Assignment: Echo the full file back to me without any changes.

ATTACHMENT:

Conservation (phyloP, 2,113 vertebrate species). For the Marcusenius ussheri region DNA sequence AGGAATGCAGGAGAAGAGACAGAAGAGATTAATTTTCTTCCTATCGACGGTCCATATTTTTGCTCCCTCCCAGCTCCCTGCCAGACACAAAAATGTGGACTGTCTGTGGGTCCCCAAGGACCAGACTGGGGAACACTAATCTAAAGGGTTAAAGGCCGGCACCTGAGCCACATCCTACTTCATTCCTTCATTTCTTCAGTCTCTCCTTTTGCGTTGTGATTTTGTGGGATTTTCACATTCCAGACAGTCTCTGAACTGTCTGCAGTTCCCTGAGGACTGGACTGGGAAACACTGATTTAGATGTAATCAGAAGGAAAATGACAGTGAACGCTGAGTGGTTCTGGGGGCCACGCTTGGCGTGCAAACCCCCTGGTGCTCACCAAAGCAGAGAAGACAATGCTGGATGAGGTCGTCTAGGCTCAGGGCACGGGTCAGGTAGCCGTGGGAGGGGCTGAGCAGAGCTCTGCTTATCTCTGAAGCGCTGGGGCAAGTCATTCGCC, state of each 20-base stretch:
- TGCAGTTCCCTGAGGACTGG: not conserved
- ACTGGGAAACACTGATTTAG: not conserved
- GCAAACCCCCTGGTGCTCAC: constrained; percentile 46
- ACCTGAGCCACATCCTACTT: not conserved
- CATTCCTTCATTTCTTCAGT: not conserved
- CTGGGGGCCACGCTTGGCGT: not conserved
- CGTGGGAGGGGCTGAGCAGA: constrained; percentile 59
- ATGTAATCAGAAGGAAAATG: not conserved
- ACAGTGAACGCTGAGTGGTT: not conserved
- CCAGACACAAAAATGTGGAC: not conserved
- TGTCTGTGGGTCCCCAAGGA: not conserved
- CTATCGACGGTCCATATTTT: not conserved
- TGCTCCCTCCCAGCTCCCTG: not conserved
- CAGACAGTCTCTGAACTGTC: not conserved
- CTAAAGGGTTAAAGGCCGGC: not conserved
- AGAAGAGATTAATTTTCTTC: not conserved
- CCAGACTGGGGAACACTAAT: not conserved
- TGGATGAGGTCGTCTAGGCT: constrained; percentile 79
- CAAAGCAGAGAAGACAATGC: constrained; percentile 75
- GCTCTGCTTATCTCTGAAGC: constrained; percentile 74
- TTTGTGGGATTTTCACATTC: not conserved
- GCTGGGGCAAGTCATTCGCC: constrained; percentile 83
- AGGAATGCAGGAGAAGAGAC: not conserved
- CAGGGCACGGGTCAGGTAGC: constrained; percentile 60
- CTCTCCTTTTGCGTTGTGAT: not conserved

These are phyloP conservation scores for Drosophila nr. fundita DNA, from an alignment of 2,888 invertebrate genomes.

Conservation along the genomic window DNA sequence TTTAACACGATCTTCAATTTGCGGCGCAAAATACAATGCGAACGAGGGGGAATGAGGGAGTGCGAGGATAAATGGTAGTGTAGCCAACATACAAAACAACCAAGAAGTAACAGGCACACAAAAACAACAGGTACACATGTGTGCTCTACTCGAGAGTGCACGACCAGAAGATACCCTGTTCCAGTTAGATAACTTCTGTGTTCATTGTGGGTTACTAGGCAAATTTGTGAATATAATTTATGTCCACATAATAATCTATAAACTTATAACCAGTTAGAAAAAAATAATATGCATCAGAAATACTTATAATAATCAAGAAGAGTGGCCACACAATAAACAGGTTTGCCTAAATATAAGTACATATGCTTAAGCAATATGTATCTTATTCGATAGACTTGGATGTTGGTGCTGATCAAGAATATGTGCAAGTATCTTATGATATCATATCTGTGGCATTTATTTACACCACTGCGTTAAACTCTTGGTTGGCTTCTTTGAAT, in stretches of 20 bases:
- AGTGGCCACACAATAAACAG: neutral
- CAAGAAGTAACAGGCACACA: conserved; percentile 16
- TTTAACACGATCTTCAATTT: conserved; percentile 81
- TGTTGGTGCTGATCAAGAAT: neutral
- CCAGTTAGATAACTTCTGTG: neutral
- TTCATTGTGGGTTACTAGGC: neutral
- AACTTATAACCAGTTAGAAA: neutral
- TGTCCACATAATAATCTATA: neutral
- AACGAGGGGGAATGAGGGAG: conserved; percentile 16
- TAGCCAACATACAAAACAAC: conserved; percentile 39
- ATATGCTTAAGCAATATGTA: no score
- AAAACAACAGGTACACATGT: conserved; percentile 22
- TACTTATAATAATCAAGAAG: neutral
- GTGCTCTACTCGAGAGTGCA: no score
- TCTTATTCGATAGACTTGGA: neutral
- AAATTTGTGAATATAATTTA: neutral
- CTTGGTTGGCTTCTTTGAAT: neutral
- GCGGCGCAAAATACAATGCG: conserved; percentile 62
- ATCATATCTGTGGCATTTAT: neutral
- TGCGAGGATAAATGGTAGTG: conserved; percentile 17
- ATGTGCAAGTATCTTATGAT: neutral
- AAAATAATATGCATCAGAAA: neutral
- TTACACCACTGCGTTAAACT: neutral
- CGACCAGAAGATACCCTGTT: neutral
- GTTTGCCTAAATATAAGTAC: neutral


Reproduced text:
Conservation (phyloP, 2,113 vertebrate species). For the Marcusenius ussheri region DNA sequence AGGAATGCAGGAGAAGAGACAGAAGAGATTAATTTTCTTCCTATCGACGGTCCATATTTTTGCTCCCTCCCAGCTCCCTGCCAGACACAAAAATGTGGACTGTCTGTGGGTCCCCAAGGACCAGACTGGGGAACACTAATCTAAAGGGTTAAAGGCCGGCACCTGAGCCACATCCTACTTCATTCCTTCATTTCTTCAGTCTCTCCTTTTGCGTTGTGATTTTGTGGGATTTTCACATTCCAGACAGTCTCTGAACTGTCTGCAGTTCCCTGAGGACTGGACTGGGAAACACTGATTTAGATGTAATCAGAAGGAAAATGACAGTGAACGCTGAGTGGTTCTGGGGGCCACGCTTGGCGTGCAAACCCCCTGGTGCTCACCAAAGCAGAGAAGACAATGCTGGATGAGGTCGTCTAGGCTCAGGGCACGGGTCAGGTAGCCGTGGGAGGGGCTGAGCAGAGCTCTGCTTATCTCTGAAGCGCTGGGGCAAGTCATTCGCC, state of each 20-base stretch:
- TGCAGTTCCCTGAGGACTGG: not conserved
- ACTGGGAAACACTGATTTAG: not conserved
- GCAAACCCCCTGGTGCTCAC: constrained; percentile 46
- ACCTGAGCCACATCCTACTT: not conserved
- CATTCCTTCATTTCTTCAGT: not conserved
- CTGGGGGCCACGCTTGGCGT: not conserved
- CGTGGGAGGGGCTGAGCAGA: constrained; percentile 59
- ATGTAATCAGAAGGAAAATG: not conserved
- ACAGTGAACGCTGAGTGGTT: not conserved
- CCAGACACAAAAATGTGGAC: not conserved
- TGTCTGTGGGTCCCCAAGGA: not conserved
- CTATCGACGGTCCATATTTT: not conserved
- TGCTCCCTCCCAGCTCCCTG: not conserved
- CAGACAGTCTCTGAACTGTC: not conserved
- CTAAAGGGTTAAAGGCCGGC: not conserved
- AGAAGAGATTAATTTTCTTC: not conserved
- CCAGACTGGGGAACACTAAT: not conserved
- TGGATGAGGTCGTCTAGGCT: constrained; percentile 79
- CAAAGCAGAGAAGACAATGC: constrained; percentile 75
- GCTCTGCTTATCTCTGAAGC: constrained; percentile 74
- TTTGTGGGATTTTCACATTC: not conserved
- GCTGGGGCAAGTCATTCGCC: constrained; percentile 83
- AGGAATGCAGGAGAAGAGAC: not conserved
- CAGGGCACGGGTCAGGTAGC: constrained; percentile 60
- CTCTCCTTTTGCGTTGTGAT: not conserved

These are phyloP conservation scores for Drosophila nr. fundita DNA, from an alignment of 2,888 invertebrate genomes.

Conservation along the genomic window DNA sequence TTTAACACGATCTTCAATTTGCGGCGCAAAATACAATGCGAACGAGGGGGAATGAGGGAGTGCGAGGATAAATGGTAGTGTAGCCAACATACAAAACAACCAAGAAGTAACAGGCACACAAAAACAACAGGTACACATGTGTGCTCTACTCGAGAGTGCACGACCAGAAGATACCCTGTTCCAGTTAGATAACTTCTGTGTTCATTGTGGGTTACTAGGCAAATTTGTGAATATAATTTATGTCCACATAATAATCTATAAACTTATAACCAGTTAGAAAAAAATAATATGCATCAGAAATACTTATAATAATCAAGAAGAGTGGCCACACAATAAACAGGTTTGCCTAAATATAAGTACATATGCTTAAGCAATATGTATCTTATTCGATAGACTTGGATGTTGGTGCTGATCAAGAATATGTGCAAGTATCTTATGATATCATATCTGTGGCATTTATTTACACCACTGCGTTAAACTCTTGGTTGGCTTCTTTGAAT, in stretches of 20 bases:
- AGTGGCCACACAATAAACAG: neutral
- CAAGAAGTAACAGGCACACA: conserved; percentile 16
- TTTAACACGATCTTCAATTT: conserved; percentile 81
- TGTTGGTGCTGATCAAGAAT: neutral
- CCAGTTAGATAACTTCTGTG: neutral
- TTCATTGTGGGTTACTAGGC: neutral
- AACTTATAACCAGTTAGAAA: neutral
- TGTCCACATAATAATCTATA: neutral
- AACGAGGGGGAATGAGGGAG: conserved; percentile 16
- TAGCCAACATACAAAACAAC: conserved; percentile 39
- ATATGCTTAAGCAATATGTA: no score
- AAAACAACAGGTACACATGT: conserved; percentile 22
- TACTTATAATAATCAAGAAG: neutral
- GTGCTCTACTCGAGAGTGCA: no score
- TCTTATTCGATAGACTTGGA: neutral
- AAATTTGTGAATATAATTTA: neutral
- CTTGGTTGGCTTCTTTGAAT: neutral
- GCGGCGCAAAATACAATGCG: conserved; percentile 62
- ATCATATCTGTGGCATTTAT: neutral
- TGCGAGGATAAATGGTAGTG: conserved; percentile 17
- ATGTGCAAGTATCTTATGAT: neutral
- AAAATAATATGCATCAGAAA: neutral
- TTACACCACTGCGTTAAACT: neutral
- CGACCAGAAGATACCCTGTT: neutral
- GTTTGCCTAAATATAAGTAC: neutral